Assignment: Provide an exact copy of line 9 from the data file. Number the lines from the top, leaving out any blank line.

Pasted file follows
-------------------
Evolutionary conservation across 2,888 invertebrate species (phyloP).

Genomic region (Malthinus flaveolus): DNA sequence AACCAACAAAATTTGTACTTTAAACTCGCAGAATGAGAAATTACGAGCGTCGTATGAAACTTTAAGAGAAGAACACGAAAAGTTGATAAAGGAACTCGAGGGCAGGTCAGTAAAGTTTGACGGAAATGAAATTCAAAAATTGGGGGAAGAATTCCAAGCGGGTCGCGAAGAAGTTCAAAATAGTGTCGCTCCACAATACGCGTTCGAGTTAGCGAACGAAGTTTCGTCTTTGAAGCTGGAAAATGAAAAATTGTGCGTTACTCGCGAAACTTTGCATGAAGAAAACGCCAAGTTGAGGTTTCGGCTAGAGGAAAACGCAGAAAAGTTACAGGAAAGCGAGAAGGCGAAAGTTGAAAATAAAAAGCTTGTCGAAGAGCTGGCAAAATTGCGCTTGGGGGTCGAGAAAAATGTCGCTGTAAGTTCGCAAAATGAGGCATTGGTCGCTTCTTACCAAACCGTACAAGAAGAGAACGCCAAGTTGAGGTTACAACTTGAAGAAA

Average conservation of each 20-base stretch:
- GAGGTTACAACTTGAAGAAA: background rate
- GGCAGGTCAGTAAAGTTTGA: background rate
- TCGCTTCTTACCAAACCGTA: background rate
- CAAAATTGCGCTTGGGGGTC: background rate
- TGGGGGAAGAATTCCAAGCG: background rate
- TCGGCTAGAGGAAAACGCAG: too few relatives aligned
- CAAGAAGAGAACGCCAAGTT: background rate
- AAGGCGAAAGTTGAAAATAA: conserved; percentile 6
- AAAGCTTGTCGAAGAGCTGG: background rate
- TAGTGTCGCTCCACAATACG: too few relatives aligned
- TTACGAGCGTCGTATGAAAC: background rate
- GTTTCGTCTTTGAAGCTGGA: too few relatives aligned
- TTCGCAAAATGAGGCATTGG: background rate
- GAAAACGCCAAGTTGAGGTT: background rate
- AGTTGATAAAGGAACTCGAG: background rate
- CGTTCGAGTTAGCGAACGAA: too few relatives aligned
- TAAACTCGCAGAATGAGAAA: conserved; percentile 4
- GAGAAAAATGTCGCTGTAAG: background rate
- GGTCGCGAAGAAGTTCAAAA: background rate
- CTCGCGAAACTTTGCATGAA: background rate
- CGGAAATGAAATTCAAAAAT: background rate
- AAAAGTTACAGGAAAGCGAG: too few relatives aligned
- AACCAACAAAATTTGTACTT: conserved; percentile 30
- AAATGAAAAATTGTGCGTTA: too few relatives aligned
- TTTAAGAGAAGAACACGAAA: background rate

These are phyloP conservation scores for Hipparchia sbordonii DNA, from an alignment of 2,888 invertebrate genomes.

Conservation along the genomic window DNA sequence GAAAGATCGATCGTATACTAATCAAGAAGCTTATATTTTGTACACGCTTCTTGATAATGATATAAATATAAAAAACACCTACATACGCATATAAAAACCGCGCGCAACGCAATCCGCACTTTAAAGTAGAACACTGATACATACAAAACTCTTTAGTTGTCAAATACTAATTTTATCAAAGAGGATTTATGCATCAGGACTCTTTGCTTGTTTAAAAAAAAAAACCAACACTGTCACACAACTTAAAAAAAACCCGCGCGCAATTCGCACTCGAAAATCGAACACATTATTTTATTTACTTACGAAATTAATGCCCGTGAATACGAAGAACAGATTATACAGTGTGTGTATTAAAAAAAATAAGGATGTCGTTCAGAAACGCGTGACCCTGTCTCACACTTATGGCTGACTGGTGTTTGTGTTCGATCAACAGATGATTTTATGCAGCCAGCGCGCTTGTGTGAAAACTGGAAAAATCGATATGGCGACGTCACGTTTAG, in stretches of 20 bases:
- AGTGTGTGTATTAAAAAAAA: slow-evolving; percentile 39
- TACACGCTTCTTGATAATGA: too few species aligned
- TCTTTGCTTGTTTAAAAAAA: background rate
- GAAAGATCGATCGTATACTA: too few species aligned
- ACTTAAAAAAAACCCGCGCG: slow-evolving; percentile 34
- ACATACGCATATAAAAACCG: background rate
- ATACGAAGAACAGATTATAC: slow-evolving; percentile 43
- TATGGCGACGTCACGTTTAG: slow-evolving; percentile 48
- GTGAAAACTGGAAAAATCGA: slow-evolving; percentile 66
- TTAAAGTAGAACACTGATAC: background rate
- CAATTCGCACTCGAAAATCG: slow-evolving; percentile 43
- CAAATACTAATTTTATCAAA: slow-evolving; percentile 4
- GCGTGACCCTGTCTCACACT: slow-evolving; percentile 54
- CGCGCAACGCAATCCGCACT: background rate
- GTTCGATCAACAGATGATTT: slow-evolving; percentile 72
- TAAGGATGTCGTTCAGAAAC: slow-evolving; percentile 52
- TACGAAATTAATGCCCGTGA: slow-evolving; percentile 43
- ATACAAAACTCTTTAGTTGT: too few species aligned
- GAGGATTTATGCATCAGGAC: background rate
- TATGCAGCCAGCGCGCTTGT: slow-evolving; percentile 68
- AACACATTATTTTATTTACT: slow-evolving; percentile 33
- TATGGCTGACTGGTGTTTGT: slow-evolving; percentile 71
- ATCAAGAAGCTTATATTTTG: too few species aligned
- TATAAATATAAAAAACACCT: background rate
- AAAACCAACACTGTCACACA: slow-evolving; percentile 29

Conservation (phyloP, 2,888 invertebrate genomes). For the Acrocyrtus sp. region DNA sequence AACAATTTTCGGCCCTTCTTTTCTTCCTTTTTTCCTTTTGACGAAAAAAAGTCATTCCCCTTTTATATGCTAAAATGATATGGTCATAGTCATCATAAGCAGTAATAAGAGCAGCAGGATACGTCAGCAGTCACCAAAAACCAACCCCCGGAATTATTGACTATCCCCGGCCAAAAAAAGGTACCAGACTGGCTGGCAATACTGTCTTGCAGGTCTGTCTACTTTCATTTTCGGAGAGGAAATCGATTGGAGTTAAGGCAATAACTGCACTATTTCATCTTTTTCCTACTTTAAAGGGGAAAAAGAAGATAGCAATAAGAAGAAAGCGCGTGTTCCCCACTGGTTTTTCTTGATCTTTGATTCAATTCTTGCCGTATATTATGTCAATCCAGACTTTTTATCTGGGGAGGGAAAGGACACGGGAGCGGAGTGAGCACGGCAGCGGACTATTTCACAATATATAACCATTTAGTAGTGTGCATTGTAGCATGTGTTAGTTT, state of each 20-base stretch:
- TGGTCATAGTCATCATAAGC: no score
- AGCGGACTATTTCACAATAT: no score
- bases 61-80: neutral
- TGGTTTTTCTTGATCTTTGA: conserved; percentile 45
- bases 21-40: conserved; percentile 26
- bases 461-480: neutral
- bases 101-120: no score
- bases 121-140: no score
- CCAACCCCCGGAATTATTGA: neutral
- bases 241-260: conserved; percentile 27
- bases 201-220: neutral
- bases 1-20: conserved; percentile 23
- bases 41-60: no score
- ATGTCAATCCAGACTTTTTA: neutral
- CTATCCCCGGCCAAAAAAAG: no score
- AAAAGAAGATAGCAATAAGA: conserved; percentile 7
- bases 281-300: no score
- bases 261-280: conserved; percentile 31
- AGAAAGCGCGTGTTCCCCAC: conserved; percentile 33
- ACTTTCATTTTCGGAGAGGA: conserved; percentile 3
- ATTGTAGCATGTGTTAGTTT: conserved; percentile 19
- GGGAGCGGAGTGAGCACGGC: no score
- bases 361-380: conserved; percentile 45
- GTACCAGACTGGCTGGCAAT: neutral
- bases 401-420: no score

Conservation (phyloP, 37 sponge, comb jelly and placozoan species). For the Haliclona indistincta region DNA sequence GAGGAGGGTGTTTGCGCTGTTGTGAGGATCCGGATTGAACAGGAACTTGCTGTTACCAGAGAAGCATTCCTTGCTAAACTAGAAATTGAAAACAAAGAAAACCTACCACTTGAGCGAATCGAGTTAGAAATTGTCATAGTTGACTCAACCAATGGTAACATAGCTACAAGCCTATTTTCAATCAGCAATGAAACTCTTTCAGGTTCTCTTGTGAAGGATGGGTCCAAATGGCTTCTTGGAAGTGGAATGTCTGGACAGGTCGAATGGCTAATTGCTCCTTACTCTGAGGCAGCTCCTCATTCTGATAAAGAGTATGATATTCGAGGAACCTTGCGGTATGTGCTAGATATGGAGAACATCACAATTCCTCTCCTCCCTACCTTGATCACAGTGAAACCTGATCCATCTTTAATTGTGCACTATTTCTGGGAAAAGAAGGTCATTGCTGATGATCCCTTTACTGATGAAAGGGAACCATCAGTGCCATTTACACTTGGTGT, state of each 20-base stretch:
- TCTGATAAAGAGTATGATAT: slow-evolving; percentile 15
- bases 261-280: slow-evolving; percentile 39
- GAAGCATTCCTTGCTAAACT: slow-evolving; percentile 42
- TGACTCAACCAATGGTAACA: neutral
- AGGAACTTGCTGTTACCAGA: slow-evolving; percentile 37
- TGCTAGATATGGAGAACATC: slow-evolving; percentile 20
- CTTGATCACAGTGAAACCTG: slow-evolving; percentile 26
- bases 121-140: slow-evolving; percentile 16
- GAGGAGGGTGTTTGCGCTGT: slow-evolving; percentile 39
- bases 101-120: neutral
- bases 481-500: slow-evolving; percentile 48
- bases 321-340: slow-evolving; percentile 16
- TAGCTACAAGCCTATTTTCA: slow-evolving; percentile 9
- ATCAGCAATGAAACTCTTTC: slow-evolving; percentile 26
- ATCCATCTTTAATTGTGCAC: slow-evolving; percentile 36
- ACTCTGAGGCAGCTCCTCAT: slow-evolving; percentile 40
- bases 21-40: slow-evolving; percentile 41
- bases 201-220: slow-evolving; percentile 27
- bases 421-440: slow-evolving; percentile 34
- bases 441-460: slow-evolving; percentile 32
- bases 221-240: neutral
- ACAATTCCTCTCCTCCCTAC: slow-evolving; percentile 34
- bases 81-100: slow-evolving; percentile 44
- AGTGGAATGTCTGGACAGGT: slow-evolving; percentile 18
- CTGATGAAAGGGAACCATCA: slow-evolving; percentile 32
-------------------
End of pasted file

- TCGGCTAGAGGAAAACGCAG: too few relatives aligned